Renting your own home: building cooperatives are in demand

Renting your own home: building cooperatives are in demand

Four-room apartments with their own garden, single apartments in hip inner-city neighborhoods, or apartments on the first floor suitable for the elderly – all at prices that are below the local rent level.

Building cooperatives promise their members affordable housing and protection from luxury renovations. "More and more young people are also looking for cooperative housing," says matthias zabel of the federal association of german housing and real estate companies (bundesverband deutscher wohnungs- und immobilienunternehmen, gdw). But the developments on the housing market are also causing them problems.

According to gdw, five million people across germany live in apartments built by the 2000 cooperative building societies. New building cooperatives are founded every year. More than 70 have joined the gdw regional associations since 2010, says zabel.

The association of bavarian housing companies is even talking about a veritable "wave of ground rentals" in his state, not only by cooperatives but also by municipal, church and public housing companies. "Committed citizens and municipalities wanted to take the oar into their own hands and create living space," says association director hans maier. Zabel from the gdw warns of a potential misunderstanding, however: "we can’t solve the problem on the housing market only through new developments."

New cooperatives usually also build their own homes. Since they lack capital at the beginning, they usually have to charge higher rents than real estate cooperatives. For the shares in the cooperatives, he says, the sums involved are usually in the five-digit range. According to zabel, shares in existing cooperatives are usually available for between 500 and 3,000 euros.

For existing cooperatives, on the other hand, there is another problem in metropolises like berlin: a lack of building land. "Private land is currently far too expensive for cooperative housing construction in berlin, with few exceptions," says carsten-michael roding, technical director of charlottenburger baugenossenschaft. Land prices of 1,000 euros and more per square meter are too high to offer cooperative rents.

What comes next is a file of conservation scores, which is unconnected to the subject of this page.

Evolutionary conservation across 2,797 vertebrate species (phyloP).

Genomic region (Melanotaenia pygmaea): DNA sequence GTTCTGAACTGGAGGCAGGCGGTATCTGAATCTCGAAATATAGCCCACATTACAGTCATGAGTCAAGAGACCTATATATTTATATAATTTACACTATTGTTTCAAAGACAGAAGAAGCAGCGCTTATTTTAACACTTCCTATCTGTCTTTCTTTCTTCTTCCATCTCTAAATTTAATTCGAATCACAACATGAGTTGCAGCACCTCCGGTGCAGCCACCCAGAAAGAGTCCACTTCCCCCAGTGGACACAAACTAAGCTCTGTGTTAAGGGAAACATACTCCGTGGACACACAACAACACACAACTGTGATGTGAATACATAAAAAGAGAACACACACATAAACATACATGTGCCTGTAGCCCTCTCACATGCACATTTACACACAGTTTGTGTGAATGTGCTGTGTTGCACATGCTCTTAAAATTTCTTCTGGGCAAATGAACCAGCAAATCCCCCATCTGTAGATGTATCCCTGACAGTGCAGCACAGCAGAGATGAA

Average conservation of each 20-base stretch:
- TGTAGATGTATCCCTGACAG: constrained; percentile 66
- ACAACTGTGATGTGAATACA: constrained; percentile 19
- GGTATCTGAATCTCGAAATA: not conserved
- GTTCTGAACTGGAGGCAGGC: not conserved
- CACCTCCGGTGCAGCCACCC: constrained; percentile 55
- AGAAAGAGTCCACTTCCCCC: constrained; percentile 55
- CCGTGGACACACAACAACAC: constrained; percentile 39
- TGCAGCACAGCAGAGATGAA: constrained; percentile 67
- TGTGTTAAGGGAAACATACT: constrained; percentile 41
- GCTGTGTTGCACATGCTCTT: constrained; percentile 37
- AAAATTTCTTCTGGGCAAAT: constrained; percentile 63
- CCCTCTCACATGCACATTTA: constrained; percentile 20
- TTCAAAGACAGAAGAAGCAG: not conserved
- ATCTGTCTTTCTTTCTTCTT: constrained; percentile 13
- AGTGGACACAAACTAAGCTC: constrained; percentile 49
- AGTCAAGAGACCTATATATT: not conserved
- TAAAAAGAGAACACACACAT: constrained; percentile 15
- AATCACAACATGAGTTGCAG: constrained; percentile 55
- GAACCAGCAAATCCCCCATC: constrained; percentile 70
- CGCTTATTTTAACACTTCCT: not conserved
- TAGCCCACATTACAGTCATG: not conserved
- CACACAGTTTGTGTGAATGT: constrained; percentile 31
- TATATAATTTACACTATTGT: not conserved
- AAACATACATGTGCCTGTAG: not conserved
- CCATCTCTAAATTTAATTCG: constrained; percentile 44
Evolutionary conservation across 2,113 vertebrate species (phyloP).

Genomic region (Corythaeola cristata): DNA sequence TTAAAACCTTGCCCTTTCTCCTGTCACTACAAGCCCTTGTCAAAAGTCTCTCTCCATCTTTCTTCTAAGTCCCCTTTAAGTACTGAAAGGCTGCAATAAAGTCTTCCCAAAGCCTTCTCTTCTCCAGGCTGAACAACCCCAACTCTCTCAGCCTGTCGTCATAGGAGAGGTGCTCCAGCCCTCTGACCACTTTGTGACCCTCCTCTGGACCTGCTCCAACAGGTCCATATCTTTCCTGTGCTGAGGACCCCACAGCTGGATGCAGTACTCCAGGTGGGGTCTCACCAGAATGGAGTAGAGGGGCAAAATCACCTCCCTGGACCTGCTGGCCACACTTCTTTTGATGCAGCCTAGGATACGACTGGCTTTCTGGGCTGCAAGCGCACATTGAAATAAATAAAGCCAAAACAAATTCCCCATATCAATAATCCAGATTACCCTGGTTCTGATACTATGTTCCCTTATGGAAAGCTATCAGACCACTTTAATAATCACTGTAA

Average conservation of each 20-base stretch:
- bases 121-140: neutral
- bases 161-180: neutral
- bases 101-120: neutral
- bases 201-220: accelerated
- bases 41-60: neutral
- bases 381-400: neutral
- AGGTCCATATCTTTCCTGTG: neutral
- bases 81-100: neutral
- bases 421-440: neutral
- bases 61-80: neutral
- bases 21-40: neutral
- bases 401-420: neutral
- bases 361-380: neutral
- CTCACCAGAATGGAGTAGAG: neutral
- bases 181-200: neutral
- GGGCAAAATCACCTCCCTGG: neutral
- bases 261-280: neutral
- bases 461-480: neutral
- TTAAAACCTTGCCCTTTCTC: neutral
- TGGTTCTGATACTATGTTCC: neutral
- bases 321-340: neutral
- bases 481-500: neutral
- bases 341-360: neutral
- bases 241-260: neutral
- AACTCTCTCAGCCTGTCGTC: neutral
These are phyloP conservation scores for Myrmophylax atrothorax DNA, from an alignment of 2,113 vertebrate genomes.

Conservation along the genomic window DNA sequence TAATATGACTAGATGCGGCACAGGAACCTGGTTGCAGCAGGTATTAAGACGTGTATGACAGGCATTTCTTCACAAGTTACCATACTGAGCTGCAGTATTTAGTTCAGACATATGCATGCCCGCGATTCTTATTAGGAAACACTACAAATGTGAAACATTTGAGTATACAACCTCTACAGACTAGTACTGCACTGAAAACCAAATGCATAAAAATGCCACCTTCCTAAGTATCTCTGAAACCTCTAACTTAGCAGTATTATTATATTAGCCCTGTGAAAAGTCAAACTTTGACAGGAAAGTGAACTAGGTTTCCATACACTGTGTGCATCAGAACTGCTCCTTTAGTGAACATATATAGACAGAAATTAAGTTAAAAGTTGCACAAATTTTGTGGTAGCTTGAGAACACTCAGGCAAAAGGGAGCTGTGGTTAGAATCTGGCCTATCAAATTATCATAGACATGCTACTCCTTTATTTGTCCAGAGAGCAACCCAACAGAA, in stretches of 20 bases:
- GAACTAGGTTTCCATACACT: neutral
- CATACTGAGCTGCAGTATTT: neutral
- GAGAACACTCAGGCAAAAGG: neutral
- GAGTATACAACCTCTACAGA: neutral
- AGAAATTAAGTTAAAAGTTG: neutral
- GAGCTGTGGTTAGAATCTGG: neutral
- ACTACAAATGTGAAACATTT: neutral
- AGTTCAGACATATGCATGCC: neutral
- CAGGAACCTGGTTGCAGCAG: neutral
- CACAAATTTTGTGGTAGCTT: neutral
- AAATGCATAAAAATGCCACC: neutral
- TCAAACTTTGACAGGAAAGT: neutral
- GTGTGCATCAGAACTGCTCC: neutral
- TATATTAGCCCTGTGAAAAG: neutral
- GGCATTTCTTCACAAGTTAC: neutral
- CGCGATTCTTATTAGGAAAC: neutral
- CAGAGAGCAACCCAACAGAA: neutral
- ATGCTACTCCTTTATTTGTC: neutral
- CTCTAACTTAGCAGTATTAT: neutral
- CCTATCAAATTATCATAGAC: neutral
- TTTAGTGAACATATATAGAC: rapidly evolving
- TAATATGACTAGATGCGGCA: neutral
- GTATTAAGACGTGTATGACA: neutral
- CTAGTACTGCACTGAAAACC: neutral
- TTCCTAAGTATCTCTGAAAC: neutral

The alternative is urban building land, but in berlin this is only available as leasehold land. In this model, the land remains the owner and leases the land for a period of usually 90 or 60 years in return for a ground rent – which can increase after some time, many cooperatives argue.

At least for existing cooperatives, these conditions are not attractive, says roding. He does not understand why there are no exceptions for building cooperatives and looks enviously to munich, where the conditions are better. There, according to the 2017 housing policy action program, 20 to 40 percent of communal land in new construction projects is to be allocated to cooperatives and building communities. In addition, land tenders were tailored to their "needs," according to the paper.

For lack of building land in berlin, the charlottenburger baugenossenschaft, for example, is currently only building on its own land or adding to existing buildings. Roding also looks to brandenburg for support. However, since the new construction projects are not sufficient to offer an apartment to all interested parties, the charlottenburger are currently only accepting relatives of their members.

The berliner baugenossenschaft (bbg) has also partially imposed an admission stop. According to its commercial chairman, jorg wollenberg, it is currently only expanding attic floors or compacting its own land plots. The cooperative also invests continuously in its buildings. Since many cooperative members had lived in their apartments for a long time, the electrical system and the bathroom had to be redone after they moved out. "The question is whether such redevelopments are still possible to the extent after the rent cap."

According to wollenberg, the fact that berlin is currently not taking on all interested parties is not only due to a lack of new construction projects. Due to the low interest rates, more investors had bought up cooperative shares who were not looking for an apartment at all. The bbg distributed a 4 percent dividend to its members last year. "At the moment, we can only take on very regional interested parties who state concrete wishes for accommodation," he says. 450 members are currently on the waiting list for an apartment.

How long it takes until you are allocated an apartment depends on your wishes. In berlin, for example, apartments with four or five rooms in family-friendly districts are very much in demand. Cooperative members had to wait up to five years for this. In some cases, things are happening faster in "neighborhoods," such as neukolln and wedding.

Despite all the problems: demand remains rough. According to wollenberg, interested parties therefore also apply for miethauser, which is less in demand because of loud strabs, for example: "the main thing is that they get an apartment with the cooperative first."

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